The Bible Survived Opposition
The Bible faced opposition from political and religious leaders who sought to stop people from owning, producing, or translating it because it went against their agenda. Seleucid King Antiochus Epiphanes and some Catholic leaders during the Middle Ages are two examples of this. Antiochus ordered the destruction of all copies of the Hebrew Scriptures, while some Catholic leaders branded as heretics any laymen who possessed Bible books other than the Psalms in Latin.
However, the Bible survived these threats. The Jews, who had formed communities in numerous lands by the first century C.E., kept copies of the Scriptures in their synagogues. Future generations, including Christians, used these same Scriptures. During the Middle Ages, despite persecution, lovers of the Bible continued to translate and copy the Scriptures. Portions of the Bible were available in as many as 33 languages even before the movable-type printing press was invented in the 15th century. After the invention of the printing press, the Bible was translated and produced at an unprecedented pace.
As a result, despite the efforts of powerful kings and misguided clergymen, the Bible is the most widely distributed and translated book in history. It has shaped the laws and languages of some countries and impacted the lives of millions of people.
The Bible Survived Attempts to Alter Its Message
The Bible has faced attempts to alter its message by some copyists and translators who have tried to make it conform to their doctrines rather than conforming their doctrines to the Bible. Some examples include the insertion of words into the Samaritan Pentateuch to support the construction of a temple on Mount Gerizim, the addition of the phrase “in heaven, the Father, the Word, and the Holy Ghost: and these three are one” to 1 John 5:7, and the removal of the divine name from the Scriptures. This was likely added to the manuscripts by copyists so as to bolster the Trinity doctrine. Regardless of one’s motivations, one needs to contemplate John’s words in the Book of Revelation:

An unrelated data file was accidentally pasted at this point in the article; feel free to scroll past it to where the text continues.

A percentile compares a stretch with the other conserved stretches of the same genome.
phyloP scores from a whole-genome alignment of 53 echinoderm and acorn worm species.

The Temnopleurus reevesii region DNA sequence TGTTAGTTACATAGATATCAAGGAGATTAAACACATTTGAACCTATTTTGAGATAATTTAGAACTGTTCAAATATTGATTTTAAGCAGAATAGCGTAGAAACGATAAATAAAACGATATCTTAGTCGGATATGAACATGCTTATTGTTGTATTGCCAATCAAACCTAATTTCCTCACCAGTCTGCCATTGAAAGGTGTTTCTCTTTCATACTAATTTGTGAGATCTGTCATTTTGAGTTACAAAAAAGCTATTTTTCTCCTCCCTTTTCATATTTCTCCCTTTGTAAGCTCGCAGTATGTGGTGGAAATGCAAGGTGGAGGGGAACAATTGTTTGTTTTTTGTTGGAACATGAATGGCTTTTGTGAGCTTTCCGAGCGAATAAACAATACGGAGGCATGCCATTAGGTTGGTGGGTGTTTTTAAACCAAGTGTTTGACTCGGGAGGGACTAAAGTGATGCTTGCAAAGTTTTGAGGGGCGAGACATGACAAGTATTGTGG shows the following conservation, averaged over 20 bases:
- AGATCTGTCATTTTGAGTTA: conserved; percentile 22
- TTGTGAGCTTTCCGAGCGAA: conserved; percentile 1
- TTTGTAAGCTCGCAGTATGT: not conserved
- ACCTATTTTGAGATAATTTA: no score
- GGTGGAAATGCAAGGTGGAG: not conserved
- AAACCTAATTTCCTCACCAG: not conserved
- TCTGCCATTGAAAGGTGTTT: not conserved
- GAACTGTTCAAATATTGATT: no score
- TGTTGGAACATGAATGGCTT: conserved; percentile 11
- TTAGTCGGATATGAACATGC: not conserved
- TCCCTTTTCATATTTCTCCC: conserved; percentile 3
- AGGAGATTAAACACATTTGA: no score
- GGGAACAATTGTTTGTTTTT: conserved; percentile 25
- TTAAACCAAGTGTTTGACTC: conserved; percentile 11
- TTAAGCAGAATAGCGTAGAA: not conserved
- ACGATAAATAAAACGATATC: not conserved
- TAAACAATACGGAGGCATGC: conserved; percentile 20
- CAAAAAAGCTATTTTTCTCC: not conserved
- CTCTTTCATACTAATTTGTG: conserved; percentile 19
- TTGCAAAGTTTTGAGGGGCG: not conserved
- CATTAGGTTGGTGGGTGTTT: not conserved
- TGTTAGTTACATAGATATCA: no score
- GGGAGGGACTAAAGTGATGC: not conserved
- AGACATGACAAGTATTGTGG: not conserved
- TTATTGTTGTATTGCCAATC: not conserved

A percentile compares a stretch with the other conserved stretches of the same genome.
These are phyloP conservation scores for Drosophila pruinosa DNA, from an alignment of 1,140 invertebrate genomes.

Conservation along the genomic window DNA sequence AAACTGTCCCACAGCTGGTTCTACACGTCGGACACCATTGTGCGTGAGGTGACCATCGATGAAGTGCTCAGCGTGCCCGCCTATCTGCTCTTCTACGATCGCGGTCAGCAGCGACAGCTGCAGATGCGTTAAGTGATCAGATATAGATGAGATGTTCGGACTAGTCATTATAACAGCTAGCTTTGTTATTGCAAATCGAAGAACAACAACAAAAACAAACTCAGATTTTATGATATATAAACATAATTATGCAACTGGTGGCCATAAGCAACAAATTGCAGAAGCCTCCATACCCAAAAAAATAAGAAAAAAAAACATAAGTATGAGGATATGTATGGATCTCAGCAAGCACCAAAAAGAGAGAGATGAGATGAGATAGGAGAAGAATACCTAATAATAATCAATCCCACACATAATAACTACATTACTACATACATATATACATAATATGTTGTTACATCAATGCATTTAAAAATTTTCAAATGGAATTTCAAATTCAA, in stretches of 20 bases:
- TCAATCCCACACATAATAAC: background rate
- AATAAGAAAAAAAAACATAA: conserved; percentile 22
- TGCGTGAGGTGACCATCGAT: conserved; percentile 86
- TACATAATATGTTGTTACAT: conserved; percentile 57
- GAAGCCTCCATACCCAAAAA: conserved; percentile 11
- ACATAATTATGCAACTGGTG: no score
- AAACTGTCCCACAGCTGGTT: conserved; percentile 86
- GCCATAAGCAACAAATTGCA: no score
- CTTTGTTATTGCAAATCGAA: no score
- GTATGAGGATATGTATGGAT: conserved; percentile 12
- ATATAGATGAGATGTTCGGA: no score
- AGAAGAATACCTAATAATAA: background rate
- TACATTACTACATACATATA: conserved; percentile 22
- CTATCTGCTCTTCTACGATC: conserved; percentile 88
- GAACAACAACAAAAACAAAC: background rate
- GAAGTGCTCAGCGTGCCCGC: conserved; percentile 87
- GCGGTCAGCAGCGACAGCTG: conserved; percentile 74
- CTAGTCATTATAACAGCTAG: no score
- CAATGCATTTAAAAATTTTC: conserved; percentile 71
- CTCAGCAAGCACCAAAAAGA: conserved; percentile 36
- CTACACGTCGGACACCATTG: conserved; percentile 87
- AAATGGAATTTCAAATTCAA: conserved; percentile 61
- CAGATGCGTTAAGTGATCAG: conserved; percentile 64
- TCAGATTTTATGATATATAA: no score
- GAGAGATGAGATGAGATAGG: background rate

18 I warn everyone who hears the words of the prophecy of this book: if anyone adds to them, God will add to him the plagues described in this book, 19 and if anyone takes away from the words of the book of this prophecy, God will take away his share in the tree of life and in the holy city, which are described in this book.
However, the Bible has survived attempts to alter its message. Many Bible copyists were highly skilled and meticulous, and between the sixth and tenth centuries C.E., the Masoretes produced what is known as the Masoretic text. They counted the words and letters to verify that no mistakes crept in and refused to tamper with the Bible text. The sheer volume of manuscripts available today has also helped Bible scholars to spot errors, and revised editions of the King James Version and other Bibles have removed erroneous phrases.
The age and multitude of Bible manuscripts have actually improved its accuracy. The Dead Sea Scrolls, written more than a thousand years earlier than the Masoretic text, provided irrefutable proof that the transmission of the biblical text through a period of more than one thousand years by the hands of Jewish copyists has been extremely faithful and careful. The Chester Beatty Library in Dublin, Ireland, features a collection of papyri that represents nearly every book of the Christian Greek Scriptures, including manuscripts dating from the second century C.E. The remarkable stability in the transmission history of the biblical text demonstrates its accuracy.